Electrical system issues, including battery-charging problems, are the main cause of complaints received by the NHTSA from vehicle owners
While the Hyundai Ioniq was a well-entrenched brand from 2017 until 2021, it is now a sub-brand comprising a growing family of electric vehicles. The first to launch was the 2022 Ioniq 5, which has multiple well-publicized battery-related issues including heater and preconditioning, and battery charging problems. Unfortunately, battery charging is still a problem with the 2023 model along with other electrical system issues.
Click on another model year to view more problems: 2021 2022
Most Common Problems
Like the first 2022 Ioniq 5 model, the 2023 version has more electrical system complaints than anything else. This is disturbing for a brand that “has led the way for Hyundai’s developments in electrified vehicles.”
The two biggest problems that emerged with the launch 2022 model are:
Interestingly, two major changes from the 2022 to the 2023 model year are battery-related. The 2022 model launched with a battery heating system that was standard only with HTRAC AWD-equipped models. Now it is standard for all Ioniq 5 vehicles. Secondly, the battery preconditioning function wasn’t available with the 2022 model. Now it is standard for all Ioniq 5 vehicles. Hyundai states that it “enabled when (the) EV fast charger destination is set in the onboard navigation” function.
We noted the battery heating and preconditioning update in the post referenced above, acknowledging that Hyundai had done something about the problem. But charging problems persist with the new model, as complaints to the National Highway Traffic Administration (NHTSA) show.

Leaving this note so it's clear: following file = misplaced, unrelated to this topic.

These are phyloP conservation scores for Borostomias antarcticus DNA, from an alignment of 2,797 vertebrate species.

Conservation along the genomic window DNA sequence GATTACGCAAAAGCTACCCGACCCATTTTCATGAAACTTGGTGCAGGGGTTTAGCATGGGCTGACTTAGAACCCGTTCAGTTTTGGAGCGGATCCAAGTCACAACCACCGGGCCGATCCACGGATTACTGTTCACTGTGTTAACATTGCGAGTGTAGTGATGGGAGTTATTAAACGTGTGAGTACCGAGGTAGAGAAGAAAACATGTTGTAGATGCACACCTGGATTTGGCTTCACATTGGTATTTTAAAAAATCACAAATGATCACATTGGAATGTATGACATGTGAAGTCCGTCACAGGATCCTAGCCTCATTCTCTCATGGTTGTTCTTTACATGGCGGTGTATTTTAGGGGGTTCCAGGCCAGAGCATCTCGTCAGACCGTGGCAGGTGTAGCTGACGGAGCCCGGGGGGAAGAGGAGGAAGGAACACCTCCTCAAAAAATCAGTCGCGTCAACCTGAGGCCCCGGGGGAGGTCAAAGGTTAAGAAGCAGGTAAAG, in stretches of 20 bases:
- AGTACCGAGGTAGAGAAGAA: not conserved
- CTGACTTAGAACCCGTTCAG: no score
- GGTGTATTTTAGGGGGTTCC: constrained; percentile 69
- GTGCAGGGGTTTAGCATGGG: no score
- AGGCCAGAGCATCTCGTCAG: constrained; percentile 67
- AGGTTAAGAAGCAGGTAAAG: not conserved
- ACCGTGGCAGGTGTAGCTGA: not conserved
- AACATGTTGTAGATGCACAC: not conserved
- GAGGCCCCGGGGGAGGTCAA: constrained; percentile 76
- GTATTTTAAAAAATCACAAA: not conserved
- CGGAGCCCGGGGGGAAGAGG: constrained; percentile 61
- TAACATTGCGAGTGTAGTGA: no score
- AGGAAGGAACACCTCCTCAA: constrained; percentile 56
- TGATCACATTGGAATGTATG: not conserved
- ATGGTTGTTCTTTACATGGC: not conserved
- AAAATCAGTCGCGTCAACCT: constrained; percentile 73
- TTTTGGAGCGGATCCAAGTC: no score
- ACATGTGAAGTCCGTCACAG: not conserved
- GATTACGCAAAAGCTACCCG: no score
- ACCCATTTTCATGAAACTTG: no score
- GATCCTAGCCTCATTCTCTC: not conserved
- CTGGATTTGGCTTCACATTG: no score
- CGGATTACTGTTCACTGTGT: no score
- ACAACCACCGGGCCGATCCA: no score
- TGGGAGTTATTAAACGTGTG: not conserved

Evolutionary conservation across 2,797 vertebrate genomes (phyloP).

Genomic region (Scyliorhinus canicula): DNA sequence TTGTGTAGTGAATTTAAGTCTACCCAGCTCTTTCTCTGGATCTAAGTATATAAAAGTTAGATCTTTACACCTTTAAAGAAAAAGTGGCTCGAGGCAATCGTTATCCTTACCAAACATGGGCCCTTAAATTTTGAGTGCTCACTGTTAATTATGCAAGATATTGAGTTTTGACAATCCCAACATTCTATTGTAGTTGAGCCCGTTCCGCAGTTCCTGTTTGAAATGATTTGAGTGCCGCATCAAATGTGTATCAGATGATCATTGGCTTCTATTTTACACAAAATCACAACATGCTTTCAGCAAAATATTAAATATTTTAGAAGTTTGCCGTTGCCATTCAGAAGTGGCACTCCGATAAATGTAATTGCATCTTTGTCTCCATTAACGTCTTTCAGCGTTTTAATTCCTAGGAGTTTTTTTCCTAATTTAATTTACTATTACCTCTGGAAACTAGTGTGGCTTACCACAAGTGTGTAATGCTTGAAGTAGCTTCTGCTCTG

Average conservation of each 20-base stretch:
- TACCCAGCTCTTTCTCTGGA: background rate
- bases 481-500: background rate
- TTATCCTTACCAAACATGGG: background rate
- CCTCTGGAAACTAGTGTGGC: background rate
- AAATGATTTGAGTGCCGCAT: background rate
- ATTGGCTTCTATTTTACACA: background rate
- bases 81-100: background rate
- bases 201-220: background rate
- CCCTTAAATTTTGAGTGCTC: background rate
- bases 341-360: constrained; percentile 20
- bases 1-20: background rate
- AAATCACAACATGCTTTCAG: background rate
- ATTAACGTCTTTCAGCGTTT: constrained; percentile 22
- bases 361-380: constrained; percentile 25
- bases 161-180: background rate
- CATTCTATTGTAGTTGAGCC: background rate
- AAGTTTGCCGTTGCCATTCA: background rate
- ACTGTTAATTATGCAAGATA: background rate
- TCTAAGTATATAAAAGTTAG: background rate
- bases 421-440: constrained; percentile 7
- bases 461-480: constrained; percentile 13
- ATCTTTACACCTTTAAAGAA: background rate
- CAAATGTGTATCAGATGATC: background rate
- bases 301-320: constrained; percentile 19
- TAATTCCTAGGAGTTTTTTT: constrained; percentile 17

Other complaints relating to the electrical system include the brake lights not illuminating and the Ioniq 5’s heater not working. “The heater does not push out any hot or heated air.”
There is also a complaint that there isn’t a rear windshield wiper on the car. This and the design of the Ioniq 5, the complaint states, “causes much dirt/gunk to build up heavily, obscuring visibility. There are times where I’m driving at night (esp. when it’s raining) where I can barely make out the cars/objects behind me. It is very dangerous.”
Components and systems implicated in complaints are the electrical system, exterior lighting, the brakes, and visibility/wipers.
2023 Hyundai IONIQ 5 Complaint Summary
|Number of Complaints
|Unknown Or Other
|Vehicle Speed Control
|Forward Collision Avoidance: Adaptive Cruise Control
|Forward Collision Avoidance: Automatic Emergency Braking
Problems with Battery Charging
The complaint about the battery not charging comes from an owner in Nevada who owns two electric cars, this one and a Fiat 500e. Three months after buying the 2023 Hyundai Ioniq 5, “I noticed the Ioniq stopped charging overnight. When I tried the next day, it charged for about 30 minutes, then I would get a msg on my phone saying charging had stopped. I can remotely start charging again, but then it would stop every 10 or 15 minutes.” A month later, this was still happening.